Due to a perfect storm of gin & tonics, cabin-visitation, and general slovenliness, I read roughly eleventy million pulp steampunk books this summer. Before they disappear into an undifferentiated stew of plucky scientist's daughters and clockwork corsets, I mean to write up just a little about each one. Mostly so I don't accidentally check out the same books simply because I can't tell them apart. Which will happen if I don't, mark my words.
Heart of Brass by Kate Cross falls into middling territory. Seven years before, new bride Arden lost her spy husband Luke to spy business in France. As a coping mechanism, she's more or less assumed his position in the MI5ish organization that he worked for. Then her husband returns one day, stripped of his memories and bent on her assassination. Will their love transcend his amnesia? It's a good bet.
Unimaginative. The political system makes close to zero sense -- there are two spy agencies, The Company, and whomever Arden works for -- and I have no idea at all what they are trying to accomplish. It seems to me there could be a way of steampunking the Napoleonic Wars, but here, alas, that did not happen.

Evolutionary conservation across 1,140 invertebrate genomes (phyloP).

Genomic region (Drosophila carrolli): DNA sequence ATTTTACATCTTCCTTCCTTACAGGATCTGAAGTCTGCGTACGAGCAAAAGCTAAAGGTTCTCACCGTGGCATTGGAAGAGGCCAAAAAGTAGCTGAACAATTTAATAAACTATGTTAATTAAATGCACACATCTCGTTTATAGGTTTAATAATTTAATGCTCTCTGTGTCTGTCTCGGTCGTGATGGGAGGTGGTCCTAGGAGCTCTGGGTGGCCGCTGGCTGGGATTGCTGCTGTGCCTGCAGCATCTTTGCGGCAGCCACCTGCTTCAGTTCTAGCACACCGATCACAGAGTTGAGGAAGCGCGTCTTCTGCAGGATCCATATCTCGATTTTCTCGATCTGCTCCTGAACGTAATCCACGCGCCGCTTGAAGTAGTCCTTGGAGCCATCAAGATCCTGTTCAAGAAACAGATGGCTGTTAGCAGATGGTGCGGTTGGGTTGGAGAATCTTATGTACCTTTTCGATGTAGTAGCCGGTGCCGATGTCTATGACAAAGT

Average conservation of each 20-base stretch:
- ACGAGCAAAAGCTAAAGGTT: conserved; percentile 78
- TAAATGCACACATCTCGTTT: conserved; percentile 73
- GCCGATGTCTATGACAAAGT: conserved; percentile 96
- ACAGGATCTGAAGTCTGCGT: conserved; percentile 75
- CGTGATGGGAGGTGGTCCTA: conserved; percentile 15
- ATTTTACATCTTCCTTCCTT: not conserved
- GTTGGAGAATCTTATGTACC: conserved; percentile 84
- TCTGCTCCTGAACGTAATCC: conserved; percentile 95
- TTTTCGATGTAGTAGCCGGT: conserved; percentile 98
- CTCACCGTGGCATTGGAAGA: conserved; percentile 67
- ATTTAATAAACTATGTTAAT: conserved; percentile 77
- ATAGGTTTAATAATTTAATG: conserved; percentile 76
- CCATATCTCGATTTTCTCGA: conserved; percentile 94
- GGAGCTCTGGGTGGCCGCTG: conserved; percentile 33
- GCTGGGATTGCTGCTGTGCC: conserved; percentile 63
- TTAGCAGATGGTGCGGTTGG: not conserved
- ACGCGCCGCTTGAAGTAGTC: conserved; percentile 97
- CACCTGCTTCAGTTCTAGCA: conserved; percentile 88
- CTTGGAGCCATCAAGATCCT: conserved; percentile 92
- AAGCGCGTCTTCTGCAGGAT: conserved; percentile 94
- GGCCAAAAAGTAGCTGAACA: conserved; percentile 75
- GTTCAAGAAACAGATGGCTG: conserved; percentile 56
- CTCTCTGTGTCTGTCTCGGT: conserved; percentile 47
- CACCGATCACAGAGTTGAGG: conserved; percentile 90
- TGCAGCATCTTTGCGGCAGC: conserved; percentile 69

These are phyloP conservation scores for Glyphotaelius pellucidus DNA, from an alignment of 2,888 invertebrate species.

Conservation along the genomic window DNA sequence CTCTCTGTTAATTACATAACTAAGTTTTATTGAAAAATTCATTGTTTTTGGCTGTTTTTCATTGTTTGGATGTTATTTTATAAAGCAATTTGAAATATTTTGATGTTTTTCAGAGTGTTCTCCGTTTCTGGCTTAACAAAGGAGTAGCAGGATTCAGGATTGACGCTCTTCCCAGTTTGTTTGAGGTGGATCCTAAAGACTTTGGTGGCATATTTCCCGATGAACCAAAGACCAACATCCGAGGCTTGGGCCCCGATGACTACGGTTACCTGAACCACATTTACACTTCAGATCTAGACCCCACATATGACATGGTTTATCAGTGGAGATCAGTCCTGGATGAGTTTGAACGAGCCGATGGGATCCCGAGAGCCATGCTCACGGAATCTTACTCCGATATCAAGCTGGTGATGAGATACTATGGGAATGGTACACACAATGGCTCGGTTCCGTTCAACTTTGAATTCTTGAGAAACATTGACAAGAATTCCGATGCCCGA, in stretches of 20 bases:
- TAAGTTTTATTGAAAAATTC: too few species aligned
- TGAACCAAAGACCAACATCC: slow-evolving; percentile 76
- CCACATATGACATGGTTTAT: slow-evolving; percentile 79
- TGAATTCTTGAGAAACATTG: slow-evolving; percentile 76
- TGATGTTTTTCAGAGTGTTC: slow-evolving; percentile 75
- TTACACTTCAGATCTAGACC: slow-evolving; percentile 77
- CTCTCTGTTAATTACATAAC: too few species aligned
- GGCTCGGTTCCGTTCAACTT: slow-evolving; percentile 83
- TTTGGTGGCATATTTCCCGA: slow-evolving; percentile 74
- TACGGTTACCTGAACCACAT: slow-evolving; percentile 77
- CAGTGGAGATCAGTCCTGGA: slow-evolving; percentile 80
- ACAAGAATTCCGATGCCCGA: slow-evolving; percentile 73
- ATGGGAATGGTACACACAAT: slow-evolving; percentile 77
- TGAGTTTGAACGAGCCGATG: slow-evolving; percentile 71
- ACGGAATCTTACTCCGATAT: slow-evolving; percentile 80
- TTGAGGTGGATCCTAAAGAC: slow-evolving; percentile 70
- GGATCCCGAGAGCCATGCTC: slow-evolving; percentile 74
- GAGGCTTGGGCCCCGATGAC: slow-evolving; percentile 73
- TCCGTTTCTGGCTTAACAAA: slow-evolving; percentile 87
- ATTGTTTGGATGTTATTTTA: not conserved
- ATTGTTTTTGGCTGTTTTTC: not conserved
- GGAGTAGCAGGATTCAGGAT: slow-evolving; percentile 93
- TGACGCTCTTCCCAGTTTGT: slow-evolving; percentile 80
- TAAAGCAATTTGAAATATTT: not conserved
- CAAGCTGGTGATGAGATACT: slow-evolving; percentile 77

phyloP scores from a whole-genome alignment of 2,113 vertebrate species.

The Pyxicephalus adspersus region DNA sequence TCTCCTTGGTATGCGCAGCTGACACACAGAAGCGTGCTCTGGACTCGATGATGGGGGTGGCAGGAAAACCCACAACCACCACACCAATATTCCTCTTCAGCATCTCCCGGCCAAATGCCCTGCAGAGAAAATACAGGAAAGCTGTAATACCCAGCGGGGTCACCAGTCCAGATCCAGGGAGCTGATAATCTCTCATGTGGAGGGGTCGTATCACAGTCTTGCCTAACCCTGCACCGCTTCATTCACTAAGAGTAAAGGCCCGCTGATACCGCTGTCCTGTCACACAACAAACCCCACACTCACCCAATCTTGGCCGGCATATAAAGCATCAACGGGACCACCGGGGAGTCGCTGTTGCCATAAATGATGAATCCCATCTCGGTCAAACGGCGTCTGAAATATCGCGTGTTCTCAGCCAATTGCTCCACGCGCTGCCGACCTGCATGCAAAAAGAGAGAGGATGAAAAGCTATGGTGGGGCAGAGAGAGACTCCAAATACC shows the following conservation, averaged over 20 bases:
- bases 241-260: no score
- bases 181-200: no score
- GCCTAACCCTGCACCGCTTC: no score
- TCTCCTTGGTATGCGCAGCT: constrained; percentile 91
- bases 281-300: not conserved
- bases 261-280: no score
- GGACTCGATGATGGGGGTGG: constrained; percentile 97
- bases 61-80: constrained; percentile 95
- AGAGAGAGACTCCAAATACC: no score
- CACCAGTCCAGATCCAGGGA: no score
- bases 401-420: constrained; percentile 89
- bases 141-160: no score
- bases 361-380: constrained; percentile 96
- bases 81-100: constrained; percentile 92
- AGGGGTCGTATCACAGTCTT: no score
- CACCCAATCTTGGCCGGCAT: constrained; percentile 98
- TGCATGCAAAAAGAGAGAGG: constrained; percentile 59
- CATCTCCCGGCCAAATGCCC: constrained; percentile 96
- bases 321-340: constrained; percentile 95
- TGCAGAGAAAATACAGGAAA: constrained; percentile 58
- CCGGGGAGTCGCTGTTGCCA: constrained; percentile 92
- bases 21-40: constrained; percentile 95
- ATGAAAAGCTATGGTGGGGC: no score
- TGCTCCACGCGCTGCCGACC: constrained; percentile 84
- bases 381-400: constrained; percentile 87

General clunkiness. A large sub-plot has to do with the husband's brother trying to declare Luke dead so he can become the earl, and this ends up being fairly boring. There's also a murder mystery subplot that has nothing to do with the emotional spine of the book, and while some of the tech was nifty, it wrapped up too neatly.
Remarriage plot. While the situation is patently ridiculous (amnesia!!!), the ways Arden and Luke attempt to come to terms with his memory loss and absence is fairly handled. Yes, it's all lovely that his body remembers her, etc, but they have been apart longer than they were together. She is not a blushing bride anymore, and he has no idea who he is. So many of these pulp steampunk books deal with plucky virgin girls, and that Cross took on a couple with history and grief was notable.
The ladies. There are more than a few women (other than the heroine) in positions of power, and other than one notable exception -- which is pretty complicated, actually -- they are not treated as a threat to the heroine or viperous bitches. Again, a lot of steampulp almost reflexively accepts the diseased gender norms of the Victorians, layered over with modern slut-shaming, and that Heart of Brass was just like, yo, a woman is the Victorian CSI, no probs, was pretty great.
Verdict: A fine outing for a Summer of Steampunk, but I wouldn't recommend it to anyone not chasing the long tail.